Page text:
UD's High School Programs are college courses that require careful reading, writing, study, and test-taking and are guided not by the hunt for easy and immediate pleasures but by the more demanding and ultimately more rewarding challenges of thinking seriously about the questions posed by great art and literature. The programs are led by our faculty and staff who themselves continue to return to these great works in order to improve their understanding of issues they have taught many times before. The programs are designed to show students the great and lasting pleasures that accompany a good educational experience.
Though Shakespeare was a thoroughly English playwright, his fascination with Italy--from ancient Rome to Renaissance Venice--knew no bounds. He set more than a quarter of his plays in places like Rome, Padova, Verona, and Venice. Obviously, this land of bright sun, sweeping campagna, mountains, forums, and gondolas caught his attention as much as it does travelers today, and helped him ask some of his most probing questions--and write some of his greatest plays--about love, self-control, envy, hatred, government, and passion. We invite you to come with us and share his passion for Italy and our passion for the Bard, and see how these intersect while living on the beautiful campus at Due Santi and traveling to the sites where he set his plays.
Be sure to check out our Shakespeare in Italy YouTube video!
Latin in Rome seeks intermediate and advanced students of Latin who desire to refine and deepen their understanding of the language and the Romans who spoke it. Students combine daily visits to archaeological and historical sites in and around Rome and Naples with intensive small group tutorials on relevant passages in Latin. A minimum of three years of high school Latin is required. The program is led by University of Dallas classics faculty.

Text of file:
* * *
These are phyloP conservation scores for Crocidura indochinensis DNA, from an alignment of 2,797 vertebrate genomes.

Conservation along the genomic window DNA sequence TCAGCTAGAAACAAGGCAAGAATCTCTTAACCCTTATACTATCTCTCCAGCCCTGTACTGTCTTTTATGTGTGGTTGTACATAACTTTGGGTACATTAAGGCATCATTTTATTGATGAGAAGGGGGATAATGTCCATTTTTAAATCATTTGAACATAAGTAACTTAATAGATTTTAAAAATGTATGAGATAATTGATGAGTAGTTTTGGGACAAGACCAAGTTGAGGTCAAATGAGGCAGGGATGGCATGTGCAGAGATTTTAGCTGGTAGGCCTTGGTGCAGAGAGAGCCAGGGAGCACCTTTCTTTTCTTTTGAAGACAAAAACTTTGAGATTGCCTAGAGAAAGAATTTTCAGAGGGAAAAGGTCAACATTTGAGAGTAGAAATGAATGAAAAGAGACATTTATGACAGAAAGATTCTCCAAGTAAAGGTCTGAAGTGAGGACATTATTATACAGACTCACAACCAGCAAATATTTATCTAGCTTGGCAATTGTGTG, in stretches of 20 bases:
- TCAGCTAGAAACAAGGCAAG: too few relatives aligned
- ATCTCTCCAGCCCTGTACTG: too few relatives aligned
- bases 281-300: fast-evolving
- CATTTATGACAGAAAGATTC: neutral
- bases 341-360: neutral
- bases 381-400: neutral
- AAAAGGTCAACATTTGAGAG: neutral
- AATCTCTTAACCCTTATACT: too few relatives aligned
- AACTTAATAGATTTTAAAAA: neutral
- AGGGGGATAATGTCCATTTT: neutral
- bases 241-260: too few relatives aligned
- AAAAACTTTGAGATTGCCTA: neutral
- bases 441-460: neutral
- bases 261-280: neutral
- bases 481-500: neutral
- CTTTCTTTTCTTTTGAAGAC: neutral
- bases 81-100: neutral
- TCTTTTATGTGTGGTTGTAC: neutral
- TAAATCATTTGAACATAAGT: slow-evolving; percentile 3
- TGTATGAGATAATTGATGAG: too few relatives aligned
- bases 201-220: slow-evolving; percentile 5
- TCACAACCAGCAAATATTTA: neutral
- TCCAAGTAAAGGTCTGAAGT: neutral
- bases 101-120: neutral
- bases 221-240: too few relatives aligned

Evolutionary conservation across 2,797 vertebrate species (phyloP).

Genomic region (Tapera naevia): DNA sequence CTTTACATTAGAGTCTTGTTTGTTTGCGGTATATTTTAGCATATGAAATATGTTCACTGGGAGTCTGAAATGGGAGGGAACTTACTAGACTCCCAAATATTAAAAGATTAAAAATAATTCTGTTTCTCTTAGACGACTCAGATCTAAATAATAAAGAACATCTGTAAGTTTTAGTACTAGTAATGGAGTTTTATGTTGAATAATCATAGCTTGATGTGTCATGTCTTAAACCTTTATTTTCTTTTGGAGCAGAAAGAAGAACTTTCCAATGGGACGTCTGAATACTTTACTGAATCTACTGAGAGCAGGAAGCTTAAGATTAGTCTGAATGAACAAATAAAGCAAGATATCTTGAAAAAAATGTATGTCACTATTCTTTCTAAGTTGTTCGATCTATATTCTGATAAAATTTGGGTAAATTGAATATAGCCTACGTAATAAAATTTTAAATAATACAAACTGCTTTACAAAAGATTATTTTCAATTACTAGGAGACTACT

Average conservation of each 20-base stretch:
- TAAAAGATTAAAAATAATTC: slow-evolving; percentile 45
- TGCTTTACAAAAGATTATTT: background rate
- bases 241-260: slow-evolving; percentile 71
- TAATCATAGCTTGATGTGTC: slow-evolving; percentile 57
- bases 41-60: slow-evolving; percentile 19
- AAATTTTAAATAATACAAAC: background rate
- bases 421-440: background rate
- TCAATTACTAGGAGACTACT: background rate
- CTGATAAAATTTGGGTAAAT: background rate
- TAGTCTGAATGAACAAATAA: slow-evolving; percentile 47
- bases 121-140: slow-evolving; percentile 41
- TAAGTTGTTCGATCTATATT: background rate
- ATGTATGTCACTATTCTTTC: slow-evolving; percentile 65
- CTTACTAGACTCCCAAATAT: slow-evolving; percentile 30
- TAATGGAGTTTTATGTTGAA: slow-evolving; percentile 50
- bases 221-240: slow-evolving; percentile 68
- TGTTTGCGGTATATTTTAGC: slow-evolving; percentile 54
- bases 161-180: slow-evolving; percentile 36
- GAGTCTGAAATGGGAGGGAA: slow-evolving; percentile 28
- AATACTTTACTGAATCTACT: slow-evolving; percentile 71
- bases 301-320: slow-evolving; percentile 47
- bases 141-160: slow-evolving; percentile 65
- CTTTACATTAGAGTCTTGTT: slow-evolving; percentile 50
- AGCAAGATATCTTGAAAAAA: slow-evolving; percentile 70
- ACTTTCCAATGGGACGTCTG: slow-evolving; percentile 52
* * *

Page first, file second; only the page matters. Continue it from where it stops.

New for 2014, this two and a half week college preparatory course investigates the cultural and political contrasts among three different "Romes": ancient pagan Rome, medieval Christian Rome and modern secular democratic Rome. In addition to using the city's art and architecture as a daily classroom, you will read, discuss and write on the works and deeds of pivotal Roman figures like Cicero, St. Augustine and Mussolini. The trip includes an overnight excursion to Venice.
Arete means excellence, the standard the ancient Greeks set for themselves in life and in the life of the mind. This two-week program on our home campus will introduce you to essential texts of Western Civilization and allow you to reflect on works of fine art, film, and music, all the while earning college credit.
See how the University of Dallas's Arete program can open your mind. Read an article from 2010 Arete participant Amy Yznaga and Arete Seminar Leader, John Peterson. Also check out our Arete video on vimeo!